Jerry Brown can take some credit for getting Bill Clinton involved in the Irish issue, the former president's most successful foreign policy initiative.
As he runs for governor of California Brown can reflect on the fact that,on Ireland at least, he has done some good, even if by accident.
In April 1992 Brown was running against Clinton for the Democratic nomination. Irish Americans anxious for a new candidate to push for U.S. involvement in Northern Ireland had zeroed in on Brown and his opponent, the Arkansas governor.
By the time of the New York primary Brown had proven much tougher than expected. He had just won the Connecticut primary and was heading into New York under a full head of steam
Brown has Irish roots, his great-grandfather came from Thurles County Tipperary. He was an ex-seminarian, who was set to be a Jesuit at one point. He was also getting favorable reviews from Irish American groups around the country.
The Irish American lobby had arranged a forum organized by New York Assemblyman John Dearie at the Sheraton Hotel in midtown.
Clinton's people however, would not agree to attend unless they were sure that Brown would too.
Irish activist and top Democratic operative John Connorton confronted Brown outside a fundraiser on West 72nd Street.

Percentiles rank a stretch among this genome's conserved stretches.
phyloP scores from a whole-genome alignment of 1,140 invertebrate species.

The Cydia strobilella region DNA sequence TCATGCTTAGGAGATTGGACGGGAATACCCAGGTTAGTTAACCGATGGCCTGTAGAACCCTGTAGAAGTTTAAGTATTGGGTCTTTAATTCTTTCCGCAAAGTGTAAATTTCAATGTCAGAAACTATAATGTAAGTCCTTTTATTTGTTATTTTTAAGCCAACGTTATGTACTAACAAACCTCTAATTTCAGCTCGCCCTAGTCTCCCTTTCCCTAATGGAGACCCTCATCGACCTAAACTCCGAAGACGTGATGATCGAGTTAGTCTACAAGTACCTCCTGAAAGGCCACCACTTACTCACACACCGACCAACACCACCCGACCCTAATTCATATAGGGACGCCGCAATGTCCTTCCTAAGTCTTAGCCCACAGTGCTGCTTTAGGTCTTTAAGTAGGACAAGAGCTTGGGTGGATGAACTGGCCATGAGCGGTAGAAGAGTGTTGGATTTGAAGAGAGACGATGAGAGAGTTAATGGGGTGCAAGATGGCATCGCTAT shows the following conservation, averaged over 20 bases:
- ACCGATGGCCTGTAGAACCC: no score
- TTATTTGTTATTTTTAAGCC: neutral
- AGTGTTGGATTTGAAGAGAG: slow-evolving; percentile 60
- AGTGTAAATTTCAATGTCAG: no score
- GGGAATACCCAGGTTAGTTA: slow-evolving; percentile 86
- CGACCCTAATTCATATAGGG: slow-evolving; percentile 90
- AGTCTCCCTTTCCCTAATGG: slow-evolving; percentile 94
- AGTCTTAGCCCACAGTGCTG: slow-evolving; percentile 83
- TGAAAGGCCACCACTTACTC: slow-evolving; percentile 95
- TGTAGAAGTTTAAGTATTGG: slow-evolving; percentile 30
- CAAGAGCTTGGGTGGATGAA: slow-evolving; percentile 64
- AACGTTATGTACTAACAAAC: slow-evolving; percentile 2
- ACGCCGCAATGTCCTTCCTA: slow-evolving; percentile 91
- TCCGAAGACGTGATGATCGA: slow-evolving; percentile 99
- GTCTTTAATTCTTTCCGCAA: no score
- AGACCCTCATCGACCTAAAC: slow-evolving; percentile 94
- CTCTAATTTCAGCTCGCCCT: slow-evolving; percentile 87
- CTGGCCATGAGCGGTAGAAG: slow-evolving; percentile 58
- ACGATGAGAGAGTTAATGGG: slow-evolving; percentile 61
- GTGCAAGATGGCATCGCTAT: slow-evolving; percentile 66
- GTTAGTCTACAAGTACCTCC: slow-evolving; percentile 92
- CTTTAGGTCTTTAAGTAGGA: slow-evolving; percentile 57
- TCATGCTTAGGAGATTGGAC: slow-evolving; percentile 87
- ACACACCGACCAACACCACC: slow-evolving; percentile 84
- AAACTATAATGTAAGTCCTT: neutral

Brown knew Connorton and stopped to talk. Their conversation was later carried in Conor O'Clery's book "The Greening of the White House"
Connorton told him he had to attend the Irish Forum the following night.
"There'll be a lot of Catholics there, right" asked Brown.
"You think I should do it?"
"I think you should do it."
When told Brown was attending Clinton did too.
It was there that Clinton answered the fateful question whether he would give a visa to Gerry Adams of the time.
"I would support a visa for Gerry Adams" he told Martin Galvin of the IRA leaning news paper the 'Irish people'
On the night Clinton arrived on time but Brown was ridiculously late finally reaching La Guardia at 11.p.m
At the time Brown had French guru Jacques Barzaghi by his side who didn't want Brown to attend.'
"Zherri why are we doing zis" he pleaded according to the O'Clery book
Connorton who was in the car with them said they needed to get going.
The driver got lost in Queens but they eventually arrived at midnight, Brown agreed with what Clinton had said and said he believed one day an American president would go to Northern Ireland.
In that, at least, he was proven right.